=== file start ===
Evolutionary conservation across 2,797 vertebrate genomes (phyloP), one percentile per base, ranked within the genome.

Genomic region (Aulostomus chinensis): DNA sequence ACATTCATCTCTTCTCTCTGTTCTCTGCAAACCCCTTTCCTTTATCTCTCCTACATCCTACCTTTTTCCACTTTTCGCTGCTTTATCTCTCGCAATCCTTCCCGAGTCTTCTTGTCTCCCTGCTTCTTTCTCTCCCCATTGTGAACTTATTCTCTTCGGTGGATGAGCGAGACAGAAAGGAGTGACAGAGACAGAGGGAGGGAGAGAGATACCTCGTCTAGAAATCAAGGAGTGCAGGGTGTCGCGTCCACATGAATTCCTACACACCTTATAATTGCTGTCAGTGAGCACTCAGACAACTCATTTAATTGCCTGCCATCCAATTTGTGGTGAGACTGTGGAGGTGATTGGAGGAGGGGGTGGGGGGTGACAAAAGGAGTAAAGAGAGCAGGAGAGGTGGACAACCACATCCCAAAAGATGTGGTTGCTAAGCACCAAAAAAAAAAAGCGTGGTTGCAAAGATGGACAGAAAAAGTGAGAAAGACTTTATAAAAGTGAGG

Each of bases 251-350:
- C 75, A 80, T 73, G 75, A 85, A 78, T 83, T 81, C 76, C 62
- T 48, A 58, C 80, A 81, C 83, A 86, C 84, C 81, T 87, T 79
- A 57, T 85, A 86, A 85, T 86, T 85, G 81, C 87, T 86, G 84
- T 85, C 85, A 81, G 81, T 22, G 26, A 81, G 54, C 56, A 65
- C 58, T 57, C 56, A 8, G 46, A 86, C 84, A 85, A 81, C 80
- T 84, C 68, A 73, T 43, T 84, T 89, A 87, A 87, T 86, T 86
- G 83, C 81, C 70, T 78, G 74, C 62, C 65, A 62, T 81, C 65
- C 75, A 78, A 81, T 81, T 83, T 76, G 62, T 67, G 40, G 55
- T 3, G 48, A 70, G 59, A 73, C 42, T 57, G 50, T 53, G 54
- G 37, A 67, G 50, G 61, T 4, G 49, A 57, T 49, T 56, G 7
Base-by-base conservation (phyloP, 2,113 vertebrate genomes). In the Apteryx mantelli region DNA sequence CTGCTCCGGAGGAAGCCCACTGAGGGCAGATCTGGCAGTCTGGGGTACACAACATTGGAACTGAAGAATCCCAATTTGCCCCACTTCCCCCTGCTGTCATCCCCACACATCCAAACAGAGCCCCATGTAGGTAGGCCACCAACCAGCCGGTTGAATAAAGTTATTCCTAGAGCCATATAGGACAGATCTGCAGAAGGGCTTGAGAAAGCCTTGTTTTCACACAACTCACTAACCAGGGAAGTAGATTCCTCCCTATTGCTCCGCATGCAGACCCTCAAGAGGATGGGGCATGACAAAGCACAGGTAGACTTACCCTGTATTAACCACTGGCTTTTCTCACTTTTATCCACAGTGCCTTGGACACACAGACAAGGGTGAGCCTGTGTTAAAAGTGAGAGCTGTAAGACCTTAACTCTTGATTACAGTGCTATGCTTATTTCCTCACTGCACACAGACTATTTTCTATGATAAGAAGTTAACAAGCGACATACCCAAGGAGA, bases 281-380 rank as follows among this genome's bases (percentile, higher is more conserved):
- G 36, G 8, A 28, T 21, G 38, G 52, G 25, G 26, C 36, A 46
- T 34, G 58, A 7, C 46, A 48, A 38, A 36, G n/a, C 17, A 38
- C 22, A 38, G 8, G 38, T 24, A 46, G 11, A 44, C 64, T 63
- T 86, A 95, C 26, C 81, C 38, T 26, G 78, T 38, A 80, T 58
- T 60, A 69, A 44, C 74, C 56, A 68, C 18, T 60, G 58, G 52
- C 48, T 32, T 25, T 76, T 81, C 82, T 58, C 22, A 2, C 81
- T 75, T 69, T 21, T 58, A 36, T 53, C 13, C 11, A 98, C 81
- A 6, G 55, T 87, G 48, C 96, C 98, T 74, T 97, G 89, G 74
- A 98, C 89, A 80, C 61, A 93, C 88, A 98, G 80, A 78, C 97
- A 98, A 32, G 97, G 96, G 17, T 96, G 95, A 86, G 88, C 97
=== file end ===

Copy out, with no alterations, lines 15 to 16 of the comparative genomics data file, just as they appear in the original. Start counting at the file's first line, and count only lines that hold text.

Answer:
- G 36, G 8, A 28, T 21, G 38, G 52, G 25, G 26, C 36, A 46
- T 34, G 58, A 7, C 46, A 48, A 38, A 36, G n/a, C 17, A 38